Subject: Gender Studies
Type: Expository Essay
Pages: 4
Word count: 1214
Topics: Same Sex Marriage, Community, Homosexuality, LGBT, Parenting


Relationships between people of the same sex date back to even before civilization, to the Old Testament days to be more precise. Today, the number of same sex couple households in the United States is above 500000. With a good number of states legalizing the institution of marriage between persons of the same sex, same sex couples are now empowered and as such, there has been a notable increase in same sex marriages and other arrangements allowing same-sex partners to live together. As is the case with heterosexual relationships, same sex partners who choose to be together decide to raise children together at some point. Some of the ways in which these same-sex couples acquire children is through adoption, surrogates or seeking donors.  Children in such relationships are somewhat special, at least to the public eye. The interactive article by Gabriela Herman addresses the question of what life is like for children from same-sex couples by interviewing such children to get their experiences. A comparison between ideologies put forward in the article and Chapter Six of Lamanna and Riedman’s Marriages, Families and Relationships is drawn further in the essay.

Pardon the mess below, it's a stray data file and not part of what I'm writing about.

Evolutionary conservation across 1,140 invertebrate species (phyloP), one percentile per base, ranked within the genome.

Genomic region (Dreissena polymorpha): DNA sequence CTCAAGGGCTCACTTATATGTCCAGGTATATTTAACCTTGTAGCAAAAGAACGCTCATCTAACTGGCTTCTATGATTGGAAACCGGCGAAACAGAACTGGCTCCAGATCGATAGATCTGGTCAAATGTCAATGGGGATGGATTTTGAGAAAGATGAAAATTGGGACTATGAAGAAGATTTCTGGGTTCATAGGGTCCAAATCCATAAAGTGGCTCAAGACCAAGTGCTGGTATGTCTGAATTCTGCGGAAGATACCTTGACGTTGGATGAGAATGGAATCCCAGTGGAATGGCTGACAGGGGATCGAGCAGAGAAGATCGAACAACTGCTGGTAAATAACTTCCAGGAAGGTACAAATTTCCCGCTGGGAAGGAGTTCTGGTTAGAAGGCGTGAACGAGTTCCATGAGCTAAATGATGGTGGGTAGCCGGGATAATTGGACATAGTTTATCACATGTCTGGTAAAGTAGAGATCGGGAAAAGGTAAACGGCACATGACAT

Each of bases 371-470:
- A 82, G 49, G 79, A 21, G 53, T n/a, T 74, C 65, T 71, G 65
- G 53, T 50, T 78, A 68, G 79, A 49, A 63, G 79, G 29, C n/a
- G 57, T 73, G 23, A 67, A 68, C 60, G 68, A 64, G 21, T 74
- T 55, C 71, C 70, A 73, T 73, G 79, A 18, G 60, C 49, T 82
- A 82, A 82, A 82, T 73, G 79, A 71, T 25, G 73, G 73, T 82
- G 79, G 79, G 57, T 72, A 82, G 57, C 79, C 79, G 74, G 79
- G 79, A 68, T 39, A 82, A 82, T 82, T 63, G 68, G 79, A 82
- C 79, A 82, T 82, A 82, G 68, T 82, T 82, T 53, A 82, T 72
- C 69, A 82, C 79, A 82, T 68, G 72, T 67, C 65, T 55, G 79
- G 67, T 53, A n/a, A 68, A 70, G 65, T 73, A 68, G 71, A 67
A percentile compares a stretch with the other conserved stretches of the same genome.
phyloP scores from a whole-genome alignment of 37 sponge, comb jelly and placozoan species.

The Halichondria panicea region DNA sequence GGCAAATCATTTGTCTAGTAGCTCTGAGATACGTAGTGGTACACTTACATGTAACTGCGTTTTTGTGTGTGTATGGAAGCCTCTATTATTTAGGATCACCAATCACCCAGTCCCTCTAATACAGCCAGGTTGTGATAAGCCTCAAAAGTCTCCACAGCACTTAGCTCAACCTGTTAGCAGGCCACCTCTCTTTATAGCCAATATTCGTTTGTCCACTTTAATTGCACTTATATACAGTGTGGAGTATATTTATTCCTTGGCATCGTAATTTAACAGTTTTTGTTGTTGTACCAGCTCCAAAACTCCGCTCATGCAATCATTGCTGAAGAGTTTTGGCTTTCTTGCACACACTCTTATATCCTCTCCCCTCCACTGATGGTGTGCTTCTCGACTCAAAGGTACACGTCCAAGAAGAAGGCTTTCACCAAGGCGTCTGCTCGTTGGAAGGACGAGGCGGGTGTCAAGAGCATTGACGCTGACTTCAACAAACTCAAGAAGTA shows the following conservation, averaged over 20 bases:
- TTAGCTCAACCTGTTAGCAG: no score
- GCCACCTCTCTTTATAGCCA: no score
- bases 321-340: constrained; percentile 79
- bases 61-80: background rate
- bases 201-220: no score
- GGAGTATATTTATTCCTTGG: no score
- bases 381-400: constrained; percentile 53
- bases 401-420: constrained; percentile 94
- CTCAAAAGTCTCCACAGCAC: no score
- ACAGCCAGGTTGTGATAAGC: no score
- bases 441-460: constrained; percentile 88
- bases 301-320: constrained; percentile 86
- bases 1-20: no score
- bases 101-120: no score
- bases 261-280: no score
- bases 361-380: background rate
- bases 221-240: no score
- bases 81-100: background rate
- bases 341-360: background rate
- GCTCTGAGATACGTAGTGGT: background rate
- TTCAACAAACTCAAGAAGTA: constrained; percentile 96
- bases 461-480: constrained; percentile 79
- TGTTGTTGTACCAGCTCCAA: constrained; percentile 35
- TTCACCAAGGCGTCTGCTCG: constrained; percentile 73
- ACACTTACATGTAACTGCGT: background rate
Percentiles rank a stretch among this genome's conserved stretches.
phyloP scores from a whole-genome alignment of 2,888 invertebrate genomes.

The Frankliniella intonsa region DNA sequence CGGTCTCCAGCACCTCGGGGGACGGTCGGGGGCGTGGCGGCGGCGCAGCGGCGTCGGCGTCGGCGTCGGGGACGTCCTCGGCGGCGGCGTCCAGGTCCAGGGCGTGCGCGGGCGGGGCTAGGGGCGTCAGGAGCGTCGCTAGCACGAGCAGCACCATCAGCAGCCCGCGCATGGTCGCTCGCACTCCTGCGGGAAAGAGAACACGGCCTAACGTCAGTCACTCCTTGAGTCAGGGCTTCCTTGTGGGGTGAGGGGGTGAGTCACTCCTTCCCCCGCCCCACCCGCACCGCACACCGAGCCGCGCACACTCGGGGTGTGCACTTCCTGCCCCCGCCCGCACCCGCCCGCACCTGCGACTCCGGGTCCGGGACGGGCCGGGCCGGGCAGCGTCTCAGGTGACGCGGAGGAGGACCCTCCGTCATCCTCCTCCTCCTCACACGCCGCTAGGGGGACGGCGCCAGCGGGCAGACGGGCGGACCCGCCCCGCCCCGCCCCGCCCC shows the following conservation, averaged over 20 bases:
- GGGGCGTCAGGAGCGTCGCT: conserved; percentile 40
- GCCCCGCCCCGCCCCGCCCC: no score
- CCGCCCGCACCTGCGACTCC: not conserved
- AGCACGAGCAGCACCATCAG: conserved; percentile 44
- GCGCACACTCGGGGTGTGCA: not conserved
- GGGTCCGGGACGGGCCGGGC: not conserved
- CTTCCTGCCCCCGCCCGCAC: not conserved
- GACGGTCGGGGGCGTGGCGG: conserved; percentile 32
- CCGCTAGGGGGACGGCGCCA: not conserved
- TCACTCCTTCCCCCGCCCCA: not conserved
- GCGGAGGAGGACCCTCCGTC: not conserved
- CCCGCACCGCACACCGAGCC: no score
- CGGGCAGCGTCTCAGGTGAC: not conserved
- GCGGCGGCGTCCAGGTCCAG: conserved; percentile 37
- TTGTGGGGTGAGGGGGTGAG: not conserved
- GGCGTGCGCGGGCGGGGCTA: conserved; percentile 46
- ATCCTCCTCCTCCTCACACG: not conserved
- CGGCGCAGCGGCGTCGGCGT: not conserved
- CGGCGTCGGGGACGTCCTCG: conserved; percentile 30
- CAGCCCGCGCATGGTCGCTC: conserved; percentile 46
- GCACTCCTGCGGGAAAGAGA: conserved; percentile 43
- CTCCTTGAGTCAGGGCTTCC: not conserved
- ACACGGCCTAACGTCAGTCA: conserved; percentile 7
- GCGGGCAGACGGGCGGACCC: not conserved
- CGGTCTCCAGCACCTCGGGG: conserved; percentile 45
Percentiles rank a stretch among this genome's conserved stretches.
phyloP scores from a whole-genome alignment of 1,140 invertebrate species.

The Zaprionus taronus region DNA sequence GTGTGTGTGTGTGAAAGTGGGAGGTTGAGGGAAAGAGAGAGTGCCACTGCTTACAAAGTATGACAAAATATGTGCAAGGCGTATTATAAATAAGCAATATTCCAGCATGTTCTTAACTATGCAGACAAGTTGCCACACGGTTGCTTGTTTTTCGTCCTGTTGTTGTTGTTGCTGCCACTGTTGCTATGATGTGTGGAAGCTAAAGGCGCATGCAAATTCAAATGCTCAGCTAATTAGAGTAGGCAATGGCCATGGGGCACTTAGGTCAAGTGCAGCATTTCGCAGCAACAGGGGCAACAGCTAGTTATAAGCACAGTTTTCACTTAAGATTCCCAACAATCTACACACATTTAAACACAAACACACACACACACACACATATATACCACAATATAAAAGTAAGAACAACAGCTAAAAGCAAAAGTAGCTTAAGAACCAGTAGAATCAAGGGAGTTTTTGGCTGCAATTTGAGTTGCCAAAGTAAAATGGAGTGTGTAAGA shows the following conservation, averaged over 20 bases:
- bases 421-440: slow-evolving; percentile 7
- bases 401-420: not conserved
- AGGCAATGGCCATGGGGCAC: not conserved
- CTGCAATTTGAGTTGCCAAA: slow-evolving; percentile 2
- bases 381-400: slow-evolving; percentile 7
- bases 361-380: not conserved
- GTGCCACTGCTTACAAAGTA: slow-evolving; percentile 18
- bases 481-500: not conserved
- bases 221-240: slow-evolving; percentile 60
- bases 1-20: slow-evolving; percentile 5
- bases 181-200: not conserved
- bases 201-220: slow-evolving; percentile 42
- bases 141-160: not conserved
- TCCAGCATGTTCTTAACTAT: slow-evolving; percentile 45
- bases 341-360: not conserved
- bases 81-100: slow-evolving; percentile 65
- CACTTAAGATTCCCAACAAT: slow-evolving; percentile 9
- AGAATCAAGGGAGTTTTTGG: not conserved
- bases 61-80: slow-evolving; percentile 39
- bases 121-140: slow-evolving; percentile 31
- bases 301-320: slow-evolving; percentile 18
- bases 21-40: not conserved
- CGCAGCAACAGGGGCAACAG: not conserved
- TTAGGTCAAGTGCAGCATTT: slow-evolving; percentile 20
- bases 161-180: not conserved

Summary of the Article

The author begins by stating that the main consideration that courts make when they consider unions between people of the same sex is the outcome of the children. One of the interviewees, a lady brought up by two dads, admitted being curious of what her birth parents were like and particularly so her mother. Aside from that, she did not feel like being raised by gay parents did her any injustice. If anything, she feels that her parents did a great job in raising her to become a strong woman. Another interviewee had a gay mother who came out around 20 years before the article was written, a move that led to the separation of this interviewee’s parents before she eventually married her longtime partner. For a long time, the interviewee was in denial, felt like this was not something that he would want anyone around him to find out and even went out of communication with the mother for a while. At the age of 29, the interviewee finally came into terms with the reality and even began an initiative to meet, interview and photograph other people in the same situation as his. Through his sister, he was able to get to an organization that supports persons with LGBT parents. Since then, he has documented stories of several dozens of children and met even more. He admits that the experience is rather therapeutic to him. 

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The author also mentions the move by the Supreme Court to make a ruling that legalizes same-sex marriages in every state.  Justices confronting this sensitive issue have questioned the possible impact that such a ruling would have on the wellbeing of the children involved. The author mentions that in the course of her interviews, she met people who have had to defend their same-sex parents in the public and others who felt that their parents needed salvation from the lifestyle. The latter mostly occurred to children raised as evangelical Christians. The author, who also comes from a same-sex parents background also acknowledged that interacting with other people brought up under circumstances similar to hers helped her fight the solitude that came with it.